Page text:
Photo Credit: Nebraska Athletics

Competition, Toughness, Excellence: Nebraska’s ’97 National Title, 25 Years Later

January 02, 2023

It’s always been that damned Missouri game. Miracle In Missouri? More like the smudge on the record.

With 62 seconds and no timeouts left, the Huskers offense took the field at its own 33-yard line. The game and a potential national championship hung in the balance. In a documentary made about the season, quarterback Scott Frost described himself as calm. No one expected them to score so he felt no pressure at all.

Dr. Tom Osborne still remembers the drive. Frost to Kenny Cheatham over the middle. Frost to freshman Matt Davison. Another pass to Davison the Hall of Fame coach believes the officials missed a pass interference call on. Then Frost to Cheatham again, down to the Missouri 12.

Down by 7, with 7 seconds left, that’s where Frost looked over his progressions with plenty of time. On his third read he threw over the middle. It was meant for Shevin Wiggins but when he couldn’t haul it in with a defender on his back he flicked his right foot. Like an aberration, the spirit of an inevitable title, Davison famously dove under it.

But it wasn’t fate that put Davison in that position. Osborne remembered it was a play with two receivers on each side running slants. By nature, all the receivers converged. It might have been, however, football karma correcting the record.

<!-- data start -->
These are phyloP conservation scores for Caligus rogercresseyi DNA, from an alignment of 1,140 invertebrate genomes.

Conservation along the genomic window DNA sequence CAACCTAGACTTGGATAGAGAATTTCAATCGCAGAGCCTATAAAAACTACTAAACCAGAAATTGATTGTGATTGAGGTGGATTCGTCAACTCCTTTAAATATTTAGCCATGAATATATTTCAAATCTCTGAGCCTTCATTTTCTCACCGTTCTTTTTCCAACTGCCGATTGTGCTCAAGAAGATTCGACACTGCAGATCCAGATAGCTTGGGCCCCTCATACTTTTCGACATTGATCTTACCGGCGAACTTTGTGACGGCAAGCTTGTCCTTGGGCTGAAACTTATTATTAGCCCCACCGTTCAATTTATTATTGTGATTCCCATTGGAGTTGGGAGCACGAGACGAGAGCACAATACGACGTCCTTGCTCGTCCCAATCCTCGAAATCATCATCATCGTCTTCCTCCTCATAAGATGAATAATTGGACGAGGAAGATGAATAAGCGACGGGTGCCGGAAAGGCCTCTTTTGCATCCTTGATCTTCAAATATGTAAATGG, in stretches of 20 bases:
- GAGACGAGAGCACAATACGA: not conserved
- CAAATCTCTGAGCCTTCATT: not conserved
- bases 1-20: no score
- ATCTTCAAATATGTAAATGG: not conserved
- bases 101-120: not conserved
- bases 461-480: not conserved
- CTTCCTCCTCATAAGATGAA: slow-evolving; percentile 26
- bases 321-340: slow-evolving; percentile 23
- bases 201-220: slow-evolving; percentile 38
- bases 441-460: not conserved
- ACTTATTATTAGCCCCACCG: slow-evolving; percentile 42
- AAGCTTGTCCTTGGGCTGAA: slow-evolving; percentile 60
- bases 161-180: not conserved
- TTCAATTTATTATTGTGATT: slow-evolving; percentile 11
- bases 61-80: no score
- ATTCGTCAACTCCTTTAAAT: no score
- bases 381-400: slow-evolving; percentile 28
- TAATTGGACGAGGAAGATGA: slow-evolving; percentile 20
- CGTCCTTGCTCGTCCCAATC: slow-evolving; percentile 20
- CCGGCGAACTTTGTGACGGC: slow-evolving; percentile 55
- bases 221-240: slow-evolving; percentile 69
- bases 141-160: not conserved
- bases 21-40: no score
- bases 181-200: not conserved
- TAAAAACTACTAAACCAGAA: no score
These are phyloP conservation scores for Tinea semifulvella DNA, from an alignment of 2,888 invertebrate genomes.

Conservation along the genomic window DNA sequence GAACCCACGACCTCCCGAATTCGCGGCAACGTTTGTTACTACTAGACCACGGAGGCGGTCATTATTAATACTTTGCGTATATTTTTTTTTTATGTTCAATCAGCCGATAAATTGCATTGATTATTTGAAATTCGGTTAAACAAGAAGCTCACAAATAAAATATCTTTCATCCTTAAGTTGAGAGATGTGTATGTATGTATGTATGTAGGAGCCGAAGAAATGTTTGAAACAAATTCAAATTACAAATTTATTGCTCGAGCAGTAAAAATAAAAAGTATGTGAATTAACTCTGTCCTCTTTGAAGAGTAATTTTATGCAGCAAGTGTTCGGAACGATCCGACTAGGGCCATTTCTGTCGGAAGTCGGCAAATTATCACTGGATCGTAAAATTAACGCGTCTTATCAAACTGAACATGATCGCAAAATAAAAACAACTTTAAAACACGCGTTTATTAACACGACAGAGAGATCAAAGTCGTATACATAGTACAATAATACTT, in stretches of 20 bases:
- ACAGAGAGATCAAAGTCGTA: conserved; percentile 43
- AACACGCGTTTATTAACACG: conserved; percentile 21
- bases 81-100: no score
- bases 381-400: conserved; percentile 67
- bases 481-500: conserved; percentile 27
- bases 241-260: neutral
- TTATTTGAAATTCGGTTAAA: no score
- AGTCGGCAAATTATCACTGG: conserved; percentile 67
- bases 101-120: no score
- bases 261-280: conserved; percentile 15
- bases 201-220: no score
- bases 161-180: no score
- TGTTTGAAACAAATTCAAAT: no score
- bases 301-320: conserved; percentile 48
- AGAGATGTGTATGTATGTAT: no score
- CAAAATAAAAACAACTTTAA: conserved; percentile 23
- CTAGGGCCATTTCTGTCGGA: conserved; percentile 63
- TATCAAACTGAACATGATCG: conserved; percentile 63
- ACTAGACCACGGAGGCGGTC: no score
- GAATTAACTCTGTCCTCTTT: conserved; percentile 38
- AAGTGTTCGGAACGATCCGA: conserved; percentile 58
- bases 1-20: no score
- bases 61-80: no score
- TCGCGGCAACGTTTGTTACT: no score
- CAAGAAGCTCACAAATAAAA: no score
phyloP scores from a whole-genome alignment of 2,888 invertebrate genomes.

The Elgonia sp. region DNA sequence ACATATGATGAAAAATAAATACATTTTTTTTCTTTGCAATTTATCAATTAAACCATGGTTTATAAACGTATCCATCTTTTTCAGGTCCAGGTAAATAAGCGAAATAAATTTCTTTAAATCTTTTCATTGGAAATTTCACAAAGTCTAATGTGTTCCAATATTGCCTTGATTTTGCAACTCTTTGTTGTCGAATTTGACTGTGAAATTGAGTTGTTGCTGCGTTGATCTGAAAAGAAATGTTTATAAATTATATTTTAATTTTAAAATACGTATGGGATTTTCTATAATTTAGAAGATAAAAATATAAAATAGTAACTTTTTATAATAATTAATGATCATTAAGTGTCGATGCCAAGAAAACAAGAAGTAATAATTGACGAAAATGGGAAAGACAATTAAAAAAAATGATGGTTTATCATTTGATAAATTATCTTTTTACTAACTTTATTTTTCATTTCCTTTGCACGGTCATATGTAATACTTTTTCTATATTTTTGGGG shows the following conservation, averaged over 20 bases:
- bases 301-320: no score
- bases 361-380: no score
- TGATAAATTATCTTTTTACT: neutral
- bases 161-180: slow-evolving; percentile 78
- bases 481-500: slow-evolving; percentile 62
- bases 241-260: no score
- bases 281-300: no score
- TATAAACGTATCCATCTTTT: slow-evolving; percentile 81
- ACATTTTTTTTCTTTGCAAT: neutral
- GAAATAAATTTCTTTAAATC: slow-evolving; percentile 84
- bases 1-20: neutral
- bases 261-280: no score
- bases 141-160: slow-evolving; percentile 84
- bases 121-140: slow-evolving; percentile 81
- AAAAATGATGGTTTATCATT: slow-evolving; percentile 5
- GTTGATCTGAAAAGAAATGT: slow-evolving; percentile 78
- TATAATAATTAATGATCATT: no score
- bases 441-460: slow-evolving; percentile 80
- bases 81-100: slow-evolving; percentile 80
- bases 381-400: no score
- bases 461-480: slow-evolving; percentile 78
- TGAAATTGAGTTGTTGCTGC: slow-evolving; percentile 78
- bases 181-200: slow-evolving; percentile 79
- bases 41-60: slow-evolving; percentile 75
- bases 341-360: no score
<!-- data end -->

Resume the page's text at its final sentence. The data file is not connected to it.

“We’d had some kind of unlucky bounces in a couple of other national championship games earlier like the 1984 Orange Bowl and the 1994 Orange Bowl we missed a field goal at the end,” Osborne explained this fall. “But I’d say at that point things might have evened out a little bit. We had a little bad luck but that was a very fortunate play.”

Frost thought it fell incomplete until Davison ran across the field and the far official raised his arms. Missouri fans thought the game was over until security pushed them off the field and back into the stands. That touchdown sent Nebraska into its first overtime game in program history. Not until the Huskers dominated the extra frame could they finally exhale.

“Real fine effort, good job of maintaining your poise, and I know you can learn a lot from a game like this, and I’m very grateful we were able to pull it out,” coach Tom Osborne told his players in the locker room after. “Obviously there’s some things we need to do better but the main thing is we hung in there, didn’t give up, pulled together and let’s finish it out.”

That’s exactly what the Huskers did. Fans remember the final three games finishing in absolute dominating fashion and Nebraska earned a share of the national championship. Osborne still points to that Missouri game as the reason the AP poll didn’t rate Nebraska No. 1 again and forced the Huskers to split the crown with Michigan. It’s been 25 years since that national championship season. It’s the last time Nebraska’s won it all. The gap between then and now is the largest of any between national championships since Nebraska started winning them in the 1970s. While college football has changed in the quarter of a century since the last national championship, the game’s core characteristics remain the same. Competition, toughness, excellence. The traits that keep Nebraska coaches claiming sole possession of the national title 25 years later.

“They left no doubt who the best team on the field was,” Hall of Fame strength coach Boyd Epley said.

Like most dynasties, Nebraska’s 90s dominance originated from shortcomings.